In 1946, Heman Sweatt applied for admission to the University of Texas School of Law. A hard-working, educated mail carrier in his 30s, he was like any other applicant in all respects but one — he was “duly qualified for admission into the Law School at the University of Texas, save and except for the fact that he is a Negro.”
Those were the words of Theophilus Painter, the president of the University at the time. Today, UT has a building on campus bearing his name — Painter Hall.
However, Painter was more that just a racist. He was on the losing side of a Supreme Court case, one that laid the groundwork to desegregate the entire U.S. public school system. Instead of honoring his stain on U.S. history, lets rename his building after one of UT’s most significant students — Heman Sweatt.
“Heman Sweatt was a letter carrier. A mail person,” Edmund T. Gordon, vice provost for diversity said. “He wanted to study law… he was denied admission because he was black. They began running the case, with the help of the NAACP, up through the court system to the point where it reached the Supreme Court… with Thurgood Marshall arguing the case.”
The case, Sweatt v. Painter, was decided unanimously in Sweatt’s favor and against the University. The University of Texas was forced to allow black students into its graduate schools. However, the undergraduate school remained segregated.
“That precedent, with a couple of others, became the basis for the Supreme Court decision in 1954, Brown v. Board of Education, which definitively knocked down Plessy v. Ferguson,” Gordon said.
Despite Sweatt’s immense contribution and sacrifice for civil rights, his name is not memorialized as a building on UT’s main campus. Instead, students of color study in a building named for the man who fought in the country’s highest court to keep them out.
“I feel like renaming the building is one way to make the black student body feel more included and respected in the University environment,” journalism sophomore Angelica Arinze said. “Sometimes I think there’s a difference between remembering history and growing from it.”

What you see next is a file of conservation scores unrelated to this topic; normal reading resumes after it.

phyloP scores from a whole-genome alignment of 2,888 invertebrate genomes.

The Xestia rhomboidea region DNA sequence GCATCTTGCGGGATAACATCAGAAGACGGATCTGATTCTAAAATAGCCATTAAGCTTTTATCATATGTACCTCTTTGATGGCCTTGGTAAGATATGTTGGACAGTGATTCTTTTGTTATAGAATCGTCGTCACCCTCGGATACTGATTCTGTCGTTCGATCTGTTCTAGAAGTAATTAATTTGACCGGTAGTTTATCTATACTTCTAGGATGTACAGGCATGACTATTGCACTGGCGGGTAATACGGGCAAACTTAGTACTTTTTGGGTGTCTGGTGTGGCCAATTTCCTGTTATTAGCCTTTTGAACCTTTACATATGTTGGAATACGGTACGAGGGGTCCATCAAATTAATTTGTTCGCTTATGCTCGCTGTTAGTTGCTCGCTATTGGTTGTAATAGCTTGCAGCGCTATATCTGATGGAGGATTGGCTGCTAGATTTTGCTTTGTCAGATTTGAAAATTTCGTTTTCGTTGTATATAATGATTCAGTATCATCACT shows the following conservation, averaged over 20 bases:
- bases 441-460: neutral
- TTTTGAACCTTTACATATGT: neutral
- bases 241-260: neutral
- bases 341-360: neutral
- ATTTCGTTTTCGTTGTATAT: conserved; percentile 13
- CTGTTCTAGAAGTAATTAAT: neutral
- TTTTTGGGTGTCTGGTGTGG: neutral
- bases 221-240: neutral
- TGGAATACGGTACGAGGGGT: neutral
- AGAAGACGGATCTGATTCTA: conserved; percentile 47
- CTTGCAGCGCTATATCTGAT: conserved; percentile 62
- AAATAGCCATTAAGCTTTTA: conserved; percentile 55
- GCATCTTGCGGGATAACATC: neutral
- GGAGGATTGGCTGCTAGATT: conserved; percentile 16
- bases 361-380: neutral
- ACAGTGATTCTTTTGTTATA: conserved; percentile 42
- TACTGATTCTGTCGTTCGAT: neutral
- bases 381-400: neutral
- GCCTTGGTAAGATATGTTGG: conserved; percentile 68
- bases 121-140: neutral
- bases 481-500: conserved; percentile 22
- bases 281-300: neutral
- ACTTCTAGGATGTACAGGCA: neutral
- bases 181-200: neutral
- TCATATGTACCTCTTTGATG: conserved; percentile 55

UT has renamed buildings named after racists before. Until 2010, Creekside Residence Hall was named after William Simkins, a former Klansman and law professor.
“I don’t see why they can’t do the same for Painter Hall,” Arinze said. “It makes me feel like UT doesn’t really care enough to make sure the black community at UT feels completely respected and included.”
Simkins and Painter would hate the campus of today — both explicitly told black students that they didn’t belong at UT. For students like Arinze, she said it’s hard not to feel like that when those are the names UT chooses to honor.
“UT’s inability and reluctance to make positive, inclusive change to their university’s structures stems from an inability to have a deep conversation about heavily racialized experiences students are having on this campus,” Arinze said.
Replacing Painter’s name with Sweatt’s would not be erasing history — it would serve as a reminder of the shame of our past as well as a celebration of the black students on our campus today. However, UT won’t make changes without student pressure and efforts to make their voices heard.
“If students are really committed to something like that, I find it hard to believe that the University… would ignore them forever,” said Gordon. “But if they're not, then it's easier for the University to leave those things with the way they are.”
So, let’s keep fighting for a university that reflects our student body. Instead of honoring a man who would have kept UT from progressing, let’s memorialize one who paved the way for diversity across the country. Let’s send a message that all students are welcome here.
Springs is a government sophomore from Dallas.